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Sex Education begins AT HOME!
Helping children understand about keeping their body clean and healthy is when sex education begins. Lift-the-flap books about digestion, bones, muscles, blood, etc. are a great resource for this education. It can be kind of AWKWARD to start the sex education lessons with talk about genitals and breasts when we’ve never really even talked about bones and stomaches. Here is one of my favorites! See Inside Your Body
Teaching children that their body belongs to them and how and when to share their body (hugging mom, dad and siblings at bedtime – yes, vs. showing and sharing private parts – no). These books are so simple but so spot on! Loving Touches and It’s MY Body. There are lots of others, but keep in mind that the ones that show lots of genitals, even as drawings or cartoons are simply NOT necessary. The children know what’s in their “bathing suit” zone. They don’t need to see a variety of shapes, sizes, ages, etc… For some children this can be too overwhelming, and for other children it can be overstimulating. I wrote about this years ago for the Cape Cod Moms – Mommy Blog. Click here for a variety of resources outlined in my article, Disarming the Pedophile.
Teaching children to speak out confidently when someone is crossing the line or making them feel uncomfortable, from tickling to brushing by their private areas (even with clothes on), to seeing things on TV or movies that makes them feel uncomfortable, to touching their bare private areas. The children who speak freely are going to be much safer than the children who go silent when they are uncomfortable.
The way that mom and dad are with each other is a very important daily lesson. Do you touch each other kindly and lovingly? Lot’s of parents are incredible affection-givers to their children but when it comes to each other, not so much. This is about enjoying each other; holding hands, hello and goodbye kisses, dancing after dinner during a “5 minute family dance party,” and things like that. We need to teach them what is normal and healthy and I’m not referring to slapping her on the backside while she’s cooking dinner.
Family dinner – talk about things. How will you know what your children are learning in school if you don’t have family dinner, car ride discussions, lawn chair sessions in the nice weather…. Don’t be so busy and scheduled that there isn’t time for regular family socials.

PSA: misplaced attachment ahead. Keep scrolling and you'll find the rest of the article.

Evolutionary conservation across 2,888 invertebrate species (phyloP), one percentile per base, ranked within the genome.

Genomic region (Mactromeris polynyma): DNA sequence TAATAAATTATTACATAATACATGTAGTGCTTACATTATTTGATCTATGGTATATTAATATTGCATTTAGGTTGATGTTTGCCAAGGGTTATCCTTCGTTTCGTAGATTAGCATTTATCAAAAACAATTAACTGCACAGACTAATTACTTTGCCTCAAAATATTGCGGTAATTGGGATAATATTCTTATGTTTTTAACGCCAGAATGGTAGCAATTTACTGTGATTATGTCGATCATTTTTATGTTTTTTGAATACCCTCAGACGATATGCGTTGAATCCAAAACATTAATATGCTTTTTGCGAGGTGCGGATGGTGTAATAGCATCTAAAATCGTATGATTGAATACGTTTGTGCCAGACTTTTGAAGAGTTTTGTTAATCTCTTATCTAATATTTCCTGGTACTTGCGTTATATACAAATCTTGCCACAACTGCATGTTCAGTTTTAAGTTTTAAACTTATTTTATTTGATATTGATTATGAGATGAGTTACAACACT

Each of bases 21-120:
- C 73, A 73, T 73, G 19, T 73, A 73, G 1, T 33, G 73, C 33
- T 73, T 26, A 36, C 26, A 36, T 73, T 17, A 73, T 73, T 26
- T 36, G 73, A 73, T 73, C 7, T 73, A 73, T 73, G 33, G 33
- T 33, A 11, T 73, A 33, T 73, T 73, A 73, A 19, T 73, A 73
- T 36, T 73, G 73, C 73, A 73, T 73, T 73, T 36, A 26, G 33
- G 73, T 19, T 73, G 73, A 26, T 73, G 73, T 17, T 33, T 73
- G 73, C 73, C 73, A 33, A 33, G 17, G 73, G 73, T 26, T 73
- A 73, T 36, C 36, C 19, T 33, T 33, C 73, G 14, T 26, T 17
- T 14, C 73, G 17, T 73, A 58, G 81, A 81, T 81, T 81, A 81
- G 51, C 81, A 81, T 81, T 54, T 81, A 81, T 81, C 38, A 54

Have an opinion! Blank slate? Let them decide what they believe? This is not very effective if you want them to be safe and healthy. By saying nothing, you are essentially leaving it to schools, friends, social media and TV/Movies to educate your children about this very important topic. Their decisions will impact the rest of their life, for better or worse.
Take your opinion a step farther and set up boundaries based on your opinion. Boundaries, expectations, accountability, this is how children feel safe. Don’t worry, there is still plenty of room here for learning their own lessons. You can’t and won’t follow them around everywhere. A friend once told me, “I know my kids are going to make bad decisions. I just pray that they will get caught quickly.”
Schools, at least my child’s school, sent home the 8th grade Health Curriculum Outline. LOOK at the curriculum! You can opt your child out of the class if you want to, but we chose to simply stay abreast of the topics and bring those topics and conversations into our family time so that they could be discussed. The video titles were included in the parent info sheet. We found some of them on Youtube. Review them if you can. In our experience, some of them can be “edgy.” Decide as parents how you feel about them and if and how you will address it.
Everyone is NOT “doing it.” Resist the temptation to be like a piece of driftwood floating in and out with the tide. Even if it were true that “everyone is doing it,” which it’s not, that doesn’t make it right. Back to #7 – have an opinion and a standard!
PAY ATTENTION! You are in the best position to know your child’s heart and mind. You know their vulnerabilities. You know what your vulnerabilities were at that age. You are wise beyond what you give yourself credit for! Research if you need to. Look up articles like this one. Talk to your friends. Know their friends. Be on the same page with your spouse.
IF, if you have organized your family/parenting in a way where Mom has her finger on the pulse of the children and Dad has relinquished all of his voice to leave the parenting to mom about everything child-related (doctors, schools, vaccinations, extracurriculars, etc.), NOW is as good a time as any, and a very important time to step up an step in. Our sons and daughters need their dad! If he isn’t around, look to other significant, healthy men in your family or life like an uncle or grandfather. Beware of coaches, teachers, pastors, etc. who may be interested in taking on a close, mentoring role with your child. So many of them are incredibly amazing people, but a small percent are predators, as in any walk of life.
Children who do not have an active father in their life are at higher risk of victimization and the most successful sexual predators are those who are in a role of leadership or power and have worked hard to gain your “trust.”
If you are concerned that your child has been sexually misused/abused, OR if your child is demonstrating risky sexual behaviors, please seek help. The impact of sexual harm, either “self” and/or inflicted by another, can be so damaging.